I am looking into the possibilities of 3D printing a ceramic food container for storing wet food. I am wondering what are the specifications of SLA/DLP and Jet Binding when it comes to printing ceramic.
The object is determined to be food safe after it is glazed. The object should be tested to see if it is taking on water. The glaze is the most important part for making a food safe object. Our materials do not give off any toxins after firing.
DLP can achieve faster print times for some parts, as each entire layer is exposed all at once, rather than drawn out with a laser.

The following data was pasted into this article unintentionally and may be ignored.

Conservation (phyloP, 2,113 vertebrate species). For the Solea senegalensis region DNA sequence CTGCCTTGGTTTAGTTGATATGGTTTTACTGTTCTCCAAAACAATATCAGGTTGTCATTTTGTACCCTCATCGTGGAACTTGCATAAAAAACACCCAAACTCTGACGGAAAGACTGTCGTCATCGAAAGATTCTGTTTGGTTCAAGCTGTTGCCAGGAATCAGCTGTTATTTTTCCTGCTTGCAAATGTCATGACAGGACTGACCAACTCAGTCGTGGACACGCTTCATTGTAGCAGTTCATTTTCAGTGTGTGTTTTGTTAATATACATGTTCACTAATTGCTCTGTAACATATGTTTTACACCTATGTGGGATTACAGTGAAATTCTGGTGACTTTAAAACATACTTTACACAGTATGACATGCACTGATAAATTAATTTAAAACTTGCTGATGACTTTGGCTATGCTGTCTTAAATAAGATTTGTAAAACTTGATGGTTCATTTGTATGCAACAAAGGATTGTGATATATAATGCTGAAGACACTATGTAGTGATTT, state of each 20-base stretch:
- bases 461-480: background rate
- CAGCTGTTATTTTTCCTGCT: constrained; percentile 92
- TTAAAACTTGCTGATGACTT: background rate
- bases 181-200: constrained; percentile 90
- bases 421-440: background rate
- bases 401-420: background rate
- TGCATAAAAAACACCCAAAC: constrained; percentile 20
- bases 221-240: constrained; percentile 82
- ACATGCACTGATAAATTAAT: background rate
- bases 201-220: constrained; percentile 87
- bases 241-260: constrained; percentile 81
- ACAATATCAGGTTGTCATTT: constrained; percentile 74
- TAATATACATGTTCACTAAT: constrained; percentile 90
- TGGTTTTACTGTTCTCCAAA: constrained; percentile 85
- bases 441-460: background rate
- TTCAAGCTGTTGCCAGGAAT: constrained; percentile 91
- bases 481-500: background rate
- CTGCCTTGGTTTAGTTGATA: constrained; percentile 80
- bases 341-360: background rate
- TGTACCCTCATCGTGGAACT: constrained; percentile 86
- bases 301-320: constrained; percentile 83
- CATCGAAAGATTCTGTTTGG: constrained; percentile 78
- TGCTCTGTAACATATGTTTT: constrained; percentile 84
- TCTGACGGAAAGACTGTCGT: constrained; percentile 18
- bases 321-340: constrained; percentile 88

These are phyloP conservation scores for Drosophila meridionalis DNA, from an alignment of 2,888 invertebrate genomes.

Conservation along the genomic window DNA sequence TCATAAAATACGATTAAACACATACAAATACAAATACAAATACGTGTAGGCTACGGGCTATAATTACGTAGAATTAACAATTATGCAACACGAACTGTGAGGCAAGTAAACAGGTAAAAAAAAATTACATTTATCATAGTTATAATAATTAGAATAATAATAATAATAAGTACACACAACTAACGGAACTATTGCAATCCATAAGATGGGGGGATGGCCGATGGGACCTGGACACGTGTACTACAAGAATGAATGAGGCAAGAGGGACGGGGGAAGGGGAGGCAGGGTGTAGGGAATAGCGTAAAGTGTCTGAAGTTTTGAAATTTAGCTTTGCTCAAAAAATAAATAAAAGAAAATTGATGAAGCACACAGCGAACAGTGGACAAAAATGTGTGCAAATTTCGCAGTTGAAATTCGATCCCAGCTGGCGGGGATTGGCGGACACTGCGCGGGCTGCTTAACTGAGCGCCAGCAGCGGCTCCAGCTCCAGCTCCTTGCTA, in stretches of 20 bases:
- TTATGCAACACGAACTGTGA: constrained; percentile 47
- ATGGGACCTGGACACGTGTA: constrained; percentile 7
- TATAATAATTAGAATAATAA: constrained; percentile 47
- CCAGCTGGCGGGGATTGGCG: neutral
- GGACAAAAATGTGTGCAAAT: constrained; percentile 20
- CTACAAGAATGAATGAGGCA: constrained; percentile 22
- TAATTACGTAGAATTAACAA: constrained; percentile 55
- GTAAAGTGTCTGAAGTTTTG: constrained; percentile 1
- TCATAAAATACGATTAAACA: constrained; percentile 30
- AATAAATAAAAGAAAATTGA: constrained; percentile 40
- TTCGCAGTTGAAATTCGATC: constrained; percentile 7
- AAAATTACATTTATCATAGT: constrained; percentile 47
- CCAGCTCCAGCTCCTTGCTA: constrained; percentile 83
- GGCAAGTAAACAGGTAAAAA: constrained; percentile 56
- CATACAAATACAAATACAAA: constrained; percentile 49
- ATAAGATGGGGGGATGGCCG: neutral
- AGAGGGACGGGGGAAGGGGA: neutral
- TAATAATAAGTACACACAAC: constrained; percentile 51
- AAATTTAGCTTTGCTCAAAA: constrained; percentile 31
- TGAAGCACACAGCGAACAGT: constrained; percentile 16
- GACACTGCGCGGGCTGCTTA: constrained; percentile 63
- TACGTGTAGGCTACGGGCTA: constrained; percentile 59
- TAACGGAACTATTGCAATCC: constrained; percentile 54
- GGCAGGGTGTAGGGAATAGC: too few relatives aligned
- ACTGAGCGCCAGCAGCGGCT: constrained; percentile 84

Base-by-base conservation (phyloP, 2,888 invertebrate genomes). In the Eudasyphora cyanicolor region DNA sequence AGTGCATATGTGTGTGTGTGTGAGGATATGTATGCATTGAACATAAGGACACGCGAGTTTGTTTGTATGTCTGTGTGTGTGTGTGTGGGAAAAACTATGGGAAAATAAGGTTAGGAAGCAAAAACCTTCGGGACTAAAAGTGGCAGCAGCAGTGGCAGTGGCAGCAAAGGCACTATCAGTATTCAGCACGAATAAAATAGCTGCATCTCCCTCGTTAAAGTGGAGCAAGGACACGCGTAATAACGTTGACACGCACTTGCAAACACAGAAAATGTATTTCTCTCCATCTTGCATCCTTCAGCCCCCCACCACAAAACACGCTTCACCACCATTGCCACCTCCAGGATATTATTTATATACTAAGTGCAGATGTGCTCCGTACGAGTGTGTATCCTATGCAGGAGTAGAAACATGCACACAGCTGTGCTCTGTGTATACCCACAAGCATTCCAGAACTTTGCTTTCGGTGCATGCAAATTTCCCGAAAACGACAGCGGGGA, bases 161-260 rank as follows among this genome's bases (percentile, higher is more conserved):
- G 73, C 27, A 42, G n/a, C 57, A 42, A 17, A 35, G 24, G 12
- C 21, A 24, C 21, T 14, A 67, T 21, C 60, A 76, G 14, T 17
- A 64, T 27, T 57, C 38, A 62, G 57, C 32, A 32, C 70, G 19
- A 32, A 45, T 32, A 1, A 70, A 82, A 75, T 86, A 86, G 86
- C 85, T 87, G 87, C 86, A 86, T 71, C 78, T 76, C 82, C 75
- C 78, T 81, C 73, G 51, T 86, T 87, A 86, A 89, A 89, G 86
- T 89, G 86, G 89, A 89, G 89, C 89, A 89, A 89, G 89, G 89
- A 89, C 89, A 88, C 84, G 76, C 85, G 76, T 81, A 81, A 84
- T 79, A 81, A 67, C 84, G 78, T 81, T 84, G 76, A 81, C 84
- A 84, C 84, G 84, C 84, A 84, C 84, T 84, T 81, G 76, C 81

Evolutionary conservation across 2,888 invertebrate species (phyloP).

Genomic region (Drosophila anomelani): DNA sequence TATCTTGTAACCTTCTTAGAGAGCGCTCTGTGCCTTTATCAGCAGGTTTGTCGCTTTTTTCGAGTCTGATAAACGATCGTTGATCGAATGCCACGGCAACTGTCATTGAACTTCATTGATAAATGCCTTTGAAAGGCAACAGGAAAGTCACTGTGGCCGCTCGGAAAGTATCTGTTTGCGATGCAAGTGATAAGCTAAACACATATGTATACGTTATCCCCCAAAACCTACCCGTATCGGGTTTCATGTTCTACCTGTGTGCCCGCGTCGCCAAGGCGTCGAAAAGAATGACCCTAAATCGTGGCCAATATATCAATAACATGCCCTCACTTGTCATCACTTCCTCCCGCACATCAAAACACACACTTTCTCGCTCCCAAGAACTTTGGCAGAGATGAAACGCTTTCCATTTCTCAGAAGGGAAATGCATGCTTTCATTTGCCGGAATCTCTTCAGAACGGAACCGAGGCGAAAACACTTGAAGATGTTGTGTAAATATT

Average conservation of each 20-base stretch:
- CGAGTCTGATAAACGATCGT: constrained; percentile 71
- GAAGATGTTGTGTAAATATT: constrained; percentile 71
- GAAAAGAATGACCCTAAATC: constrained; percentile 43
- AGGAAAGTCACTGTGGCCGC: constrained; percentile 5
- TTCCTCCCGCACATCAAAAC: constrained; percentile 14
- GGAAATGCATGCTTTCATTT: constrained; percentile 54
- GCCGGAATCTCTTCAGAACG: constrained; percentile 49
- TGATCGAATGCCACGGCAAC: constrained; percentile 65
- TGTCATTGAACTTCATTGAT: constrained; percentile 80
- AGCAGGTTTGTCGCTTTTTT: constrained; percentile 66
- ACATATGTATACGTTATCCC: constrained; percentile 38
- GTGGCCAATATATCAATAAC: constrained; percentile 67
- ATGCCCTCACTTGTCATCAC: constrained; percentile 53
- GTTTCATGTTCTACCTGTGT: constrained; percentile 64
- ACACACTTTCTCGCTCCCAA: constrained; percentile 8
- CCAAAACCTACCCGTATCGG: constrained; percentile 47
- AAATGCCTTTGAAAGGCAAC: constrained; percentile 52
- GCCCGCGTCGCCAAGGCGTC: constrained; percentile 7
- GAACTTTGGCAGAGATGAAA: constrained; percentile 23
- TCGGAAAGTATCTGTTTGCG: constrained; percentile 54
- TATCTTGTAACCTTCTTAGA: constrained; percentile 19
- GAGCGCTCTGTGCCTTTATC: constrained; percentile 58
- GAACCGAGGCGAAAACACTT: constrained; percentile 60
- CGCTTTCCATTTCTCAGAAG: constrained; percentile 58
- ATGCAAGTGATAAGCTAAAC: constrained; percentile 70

This faster print time applies in two cases. For large, fully dense prints, where the print will fill up much of the platform, each layer is exposed faster than it would be if drawn out by a laser. For very small, finely detailed prints, it can be possible to swap out projector lenses according to the area of build volume, and consequently use a narrow amount of light to more quickly build small layers.
Though faster, printing full volume with DLP introduces tradeoffs in resolution and surface finish, whether with large parts or sets of many smaller, finely detailed parts.